Act) has been in force for over 15 years. In view of the need to review it and harmonize its provision with United Nations Convention on the Rights for Persons with Disabilities (UNCRPD), the Ministry constituted an experts committee, which submitted its report to the Ministry on 30.06.2011. The draft bill was uploaded on the Ministry’s website for comments. The Ministry also initiated consultations with 17 Central Ministries and Departments on provisions of the draft Bill concerning them. Based on the inputs received, a draft Rights of Persons with Disabilities Bill, 2012 has been prepared and circulated in September, 2012 to all State Governments/Union Territories for their comments. The Bill will be introduced in the Parliament, after due consultations with the State Governments and other Stakeholders.

 

      Establishment of new District Disabled Rehabilitation Centres (DDRCs) and Composite Regional Centres (CRCs)

 

      District Disabled Rehabilitation Centres

 

      To create infrastructure and capacity building at district level for providing rehabilitation services to persons with disabilities, awareness generation, training rehabilitation professionals etc, the Ministry provides assistance for setting up of District Disabled Rehabilitation Centres (DDRCs) in un-served districts of the country. Until March, 2010, 199 DDRCs have been sanctioned.

 

        The Finance Minister had announced in his budget speech for 2010-11 that 100 new DDRCs would be opened during the remaining period of the XIth Five Year Plan. Accordingly, 100 districts in 20 States were identified and the concerned State Governments requested in June 2010 to send proposals for setting up new DDRCs. In the year 2010-11 & 2011-12, sanctions were issued for setting up of 33 new DDRCs. During the current year 2012-13, sanctions have been issued for setting up of four new DDRCs namely (1)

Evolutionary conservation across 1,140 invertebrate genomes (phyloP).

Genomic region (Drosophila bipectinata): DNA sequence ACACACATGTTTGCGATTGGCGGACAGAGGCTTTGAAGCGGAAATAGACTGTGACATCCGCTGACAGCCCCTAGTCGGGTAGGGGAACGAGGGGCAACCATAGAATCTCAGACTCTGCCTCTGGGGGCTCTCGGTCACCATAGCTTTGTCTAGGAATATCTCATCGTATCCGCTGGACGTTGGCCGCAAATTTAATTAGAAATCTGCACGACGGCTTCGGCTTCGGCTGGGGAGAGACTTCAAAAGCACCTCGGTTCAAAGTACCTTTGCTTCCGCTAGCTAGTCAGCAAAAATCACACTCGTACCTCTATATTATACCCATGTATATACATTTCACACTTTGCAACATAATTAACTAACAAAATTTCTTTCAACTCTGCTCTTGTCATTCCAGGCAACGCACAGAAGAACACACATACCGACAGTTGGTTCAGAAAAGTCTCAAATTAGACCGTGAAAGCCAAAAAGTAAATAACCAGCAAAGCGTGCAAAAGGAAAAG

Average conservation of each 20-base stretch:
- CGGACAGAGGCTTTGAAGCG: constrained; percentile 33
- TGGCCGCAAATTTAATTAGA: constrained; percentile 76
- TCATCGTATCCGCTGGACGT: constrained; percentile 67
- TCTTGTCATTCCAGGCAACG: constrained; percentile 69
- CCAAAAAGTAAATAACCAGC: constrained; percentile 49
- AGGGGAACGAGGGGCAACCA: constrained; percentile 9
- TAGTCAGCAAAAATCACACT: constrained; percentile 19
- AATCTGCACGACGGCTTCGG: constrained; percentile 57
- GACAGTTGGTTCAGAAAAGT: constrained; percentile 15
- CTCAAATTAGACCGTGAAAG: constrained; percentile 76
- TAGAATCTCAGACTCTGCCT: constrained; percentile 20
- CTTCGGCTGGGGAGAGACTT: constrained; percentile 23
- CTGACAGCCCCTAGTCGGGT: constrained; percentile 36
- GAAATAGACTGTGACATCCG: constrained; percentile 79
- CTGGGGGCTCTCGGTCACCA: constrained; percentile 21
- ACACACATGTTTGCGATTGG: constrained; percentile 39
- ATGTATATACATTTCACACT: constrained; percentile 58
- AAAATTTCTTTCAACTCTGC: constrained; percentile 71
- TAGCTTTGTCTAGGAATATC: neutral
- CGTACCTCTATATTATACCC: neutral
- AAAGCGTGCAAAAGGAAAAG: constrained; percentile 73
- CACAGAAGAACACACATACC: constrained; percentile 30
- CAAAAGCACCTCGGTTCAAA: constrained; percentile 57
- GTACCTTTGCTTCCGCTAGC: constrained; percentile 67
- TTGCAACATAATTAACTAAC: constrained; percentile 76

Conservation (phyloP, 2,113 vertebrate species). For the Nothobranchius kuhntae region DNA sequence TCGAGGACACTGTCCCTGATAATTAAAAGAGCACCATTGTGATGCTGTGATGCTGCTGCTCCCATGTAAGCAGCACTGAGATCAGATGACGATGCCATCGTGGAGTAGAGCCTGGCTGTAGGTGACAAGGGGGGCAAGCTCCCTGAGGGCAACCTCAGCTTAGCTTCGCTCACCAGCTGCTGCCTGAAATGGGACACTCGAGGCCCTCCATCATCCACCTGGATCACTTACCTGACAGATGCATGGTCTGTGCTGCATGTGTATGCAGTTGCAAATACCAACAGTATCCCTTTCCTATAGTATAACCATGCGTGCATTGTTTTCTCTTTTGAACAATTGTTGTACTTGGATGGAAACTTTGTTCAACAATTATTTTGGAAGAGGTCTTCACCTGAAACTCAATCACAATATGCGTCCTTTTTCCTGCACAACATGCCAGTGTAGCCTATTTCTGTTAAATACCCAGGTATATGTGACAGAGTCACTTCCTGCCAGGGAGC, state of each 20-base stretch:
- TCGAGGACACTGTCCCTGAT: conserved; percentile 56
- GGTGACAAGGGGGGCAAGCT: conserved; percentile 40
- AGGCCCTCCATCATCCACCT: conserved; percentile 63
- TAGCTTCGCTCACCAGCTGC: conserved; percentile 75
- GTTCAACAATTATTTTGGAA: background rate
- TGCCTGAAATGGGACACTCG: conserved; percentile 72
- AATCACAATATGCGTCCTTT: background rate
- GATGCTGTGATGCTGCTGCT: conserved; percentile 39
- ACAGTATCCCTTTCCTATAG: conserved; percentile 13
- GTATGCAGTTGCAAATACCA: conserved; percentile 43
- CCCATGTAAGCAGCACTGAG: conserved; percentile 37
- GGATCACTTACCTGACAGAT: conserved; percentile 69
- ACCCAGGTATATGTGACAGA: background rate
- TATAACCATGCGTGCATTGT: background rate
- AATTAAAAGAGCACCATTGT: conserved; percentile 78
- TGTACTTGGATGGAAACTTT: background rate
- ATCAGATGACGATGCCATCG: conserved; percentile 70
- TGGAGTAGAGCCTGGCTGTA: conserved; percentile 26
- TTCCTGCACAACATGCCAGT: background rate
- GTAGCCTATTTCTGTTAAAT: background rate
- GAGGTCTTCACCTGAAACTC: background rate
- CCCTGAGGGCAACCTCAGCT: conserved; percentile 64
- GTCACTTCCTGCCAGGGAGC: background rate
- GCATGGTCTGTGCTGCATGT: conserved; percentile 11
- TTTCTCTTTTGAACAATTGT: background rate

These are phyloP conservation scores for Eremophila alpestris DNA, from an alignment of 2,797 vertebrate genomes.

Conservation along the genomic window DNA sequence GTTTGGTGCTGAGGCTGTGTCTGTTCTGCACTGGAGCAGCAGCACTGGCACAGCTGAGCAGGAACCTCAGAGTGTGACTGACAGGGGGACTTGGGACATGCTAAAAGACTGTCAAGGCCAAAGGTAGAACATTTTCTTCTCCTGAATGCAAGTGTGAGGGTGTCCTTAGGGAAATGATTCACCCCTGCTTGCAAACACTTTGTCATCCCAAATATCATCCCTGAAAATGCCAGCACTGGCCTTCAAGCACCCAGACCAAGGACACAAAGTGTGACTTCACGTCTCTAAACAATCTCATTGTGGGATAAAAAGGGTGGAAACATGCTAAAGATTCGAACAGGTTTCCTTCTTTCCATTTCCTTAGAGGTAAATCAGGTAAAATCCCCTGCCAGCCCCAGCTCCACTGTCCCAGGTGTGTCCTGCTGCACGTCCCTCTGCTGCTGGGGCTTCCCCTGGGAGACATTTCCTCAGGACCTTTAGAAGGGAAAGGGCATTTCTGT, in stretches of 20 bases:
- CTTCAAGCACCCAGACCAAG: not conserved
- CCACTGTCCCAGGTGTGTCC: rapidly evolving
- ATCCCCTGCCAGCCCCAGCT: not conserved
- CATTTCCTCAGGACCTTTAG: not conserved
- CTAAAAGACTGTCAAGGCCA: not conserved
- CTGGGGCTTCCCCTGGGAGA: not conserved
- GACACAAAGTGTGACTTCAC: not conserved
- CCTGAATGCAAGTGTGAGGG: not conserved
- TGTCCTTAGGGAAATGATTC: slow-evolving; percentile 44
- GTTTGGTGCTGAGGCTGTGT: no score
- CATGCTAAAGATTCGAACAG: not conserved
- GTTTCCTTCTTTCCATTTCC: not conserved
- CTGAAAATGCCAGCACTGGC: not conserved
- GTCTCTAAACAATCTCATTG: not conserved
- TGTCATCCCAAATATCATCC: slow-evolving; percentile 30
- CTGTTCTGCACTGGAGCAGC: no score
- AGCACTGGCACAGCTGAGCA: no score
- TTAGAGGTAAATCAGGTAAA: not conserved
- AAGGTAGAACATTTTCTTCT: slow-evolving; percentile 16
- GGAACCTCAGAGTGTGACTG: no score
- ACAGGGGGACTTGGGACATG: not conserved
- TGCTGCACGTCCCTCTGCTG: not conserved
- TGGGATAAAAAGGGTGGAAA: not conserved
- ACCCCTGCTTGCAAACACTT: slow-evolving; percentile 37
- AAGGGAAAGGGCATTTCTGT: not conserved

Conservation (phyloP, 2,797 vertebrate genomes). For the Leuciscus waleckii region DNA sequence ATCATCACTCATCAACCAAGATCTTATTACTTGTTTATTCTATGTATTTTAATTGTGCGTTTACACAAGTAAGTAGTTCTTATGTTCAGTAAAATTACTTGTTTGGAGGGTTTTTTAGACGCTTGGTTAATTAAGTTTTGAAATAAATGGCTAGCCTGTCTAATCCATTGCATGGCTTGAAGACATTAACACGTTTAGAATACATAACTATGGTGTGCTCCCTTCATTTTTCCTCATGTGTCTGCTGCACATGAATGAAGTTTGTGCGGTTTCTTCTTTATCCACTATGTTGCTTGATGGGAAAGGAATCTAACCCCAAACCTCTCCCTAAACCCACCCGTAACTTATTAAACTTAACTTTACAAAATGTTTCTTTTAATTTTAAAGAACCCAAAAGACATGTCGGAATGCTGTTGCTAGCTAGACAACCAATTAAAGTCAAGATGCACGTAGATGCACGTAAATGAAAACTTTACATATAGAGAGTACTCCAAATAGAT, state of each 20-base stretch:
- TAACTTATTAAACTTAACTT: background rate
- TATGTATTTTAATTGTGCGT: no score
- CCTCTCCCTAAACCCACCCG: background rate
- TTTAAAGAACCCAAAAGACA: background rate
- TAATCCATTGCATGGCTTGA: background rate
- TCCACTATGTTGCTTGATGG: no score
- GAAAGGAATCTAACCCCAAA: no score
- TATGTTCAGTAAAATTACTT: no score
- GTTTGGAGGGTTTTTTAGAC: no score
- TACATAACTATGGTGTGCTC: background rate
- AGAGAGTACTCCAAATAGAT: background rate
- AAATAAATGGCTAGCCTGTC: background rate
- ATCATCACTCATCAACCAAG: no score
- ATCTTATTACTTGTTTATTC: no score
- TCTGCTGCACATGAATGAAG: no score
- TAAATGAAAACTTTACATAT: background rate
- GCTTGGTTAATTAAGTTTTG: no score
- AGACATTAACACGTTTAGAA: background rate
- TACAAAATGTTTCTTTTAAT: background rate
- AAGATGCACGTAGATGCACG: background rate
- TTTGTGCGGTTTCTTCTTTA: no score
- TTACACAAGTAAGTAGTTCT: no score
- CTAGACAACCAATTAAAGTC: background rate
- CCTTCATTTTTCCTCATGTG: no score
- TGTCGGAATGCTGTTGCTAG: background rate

Mehboobnagar

        (Andhra Pradesh) (2) Howrah (

West Bengal

      ) (3) Bankura (West Bengal) & (4) Shivsagar (Assam).

 

      Composite Regional Centres

 

      The scheme of setting up of Composite Regional Centres is a part of overall strategy to reach out to the Persons with Disabilities (PwDs) in the country and to facilitate the creation of the required infrastructure and capacity building at Central, State and District levels and below for awareness generation, training of rehabilitation professionals, service delivery etc. Centres are set up at locations where the existing infrastructure for providing comprehensive services to disabled were inadequate and where such centres are needed the most.

 

        There were eight CRCs functioning at Sundernagar, Srinagar, Lucknow, Guwahati, Patna, Bhopal, Ahmedabad and

Kozhikode

      . The new CRC at Kozhikode has been functional from February, 2012.

 

Rajiv Gandhi

      National Fellowship Scheme for Students with DisabilitiesA new Central Sector Scheme of Rajiv Gandhi National Fellowship for Students with Disabilities for persons with disabilities has been launched in November, 2012 to increase opportunities to students with disabilities for pursuing higher education leading to degrees such as M.Phil and Ph.D. The scheme caters to requirements of the students with disabilities for pursuing research degree in universities, research institutions and scientific institutions. The scheme has been made effective from 01.04.2012.

 

        The scheme caters total number of 200 Fellowships (Junior Research Fellows, JRF) per year to students with disabilities. The scheme covers all universities/institutions recognized by

University Grants Commission (UGC)

      and will be implemented by UGC itself. The rates of fellowship for JRF and SRF will be at par with the UGC fellowship.

 

#India-Assault on women with disabilities draws focus #Vaw


By , TNN | Jan 7, 2013,

KOLKATA: Close on the heels of the alleged rape bid on a woman with disabilities at Thakurpukur in December last year, 25 organizations representing persons with disabilities have petitioned Justice J S Verma, the chairperson of the commission formed to suggest amendments to laws on safety of women, “over its limited terms of reference”. The panel was formed after the Nirbhaya case.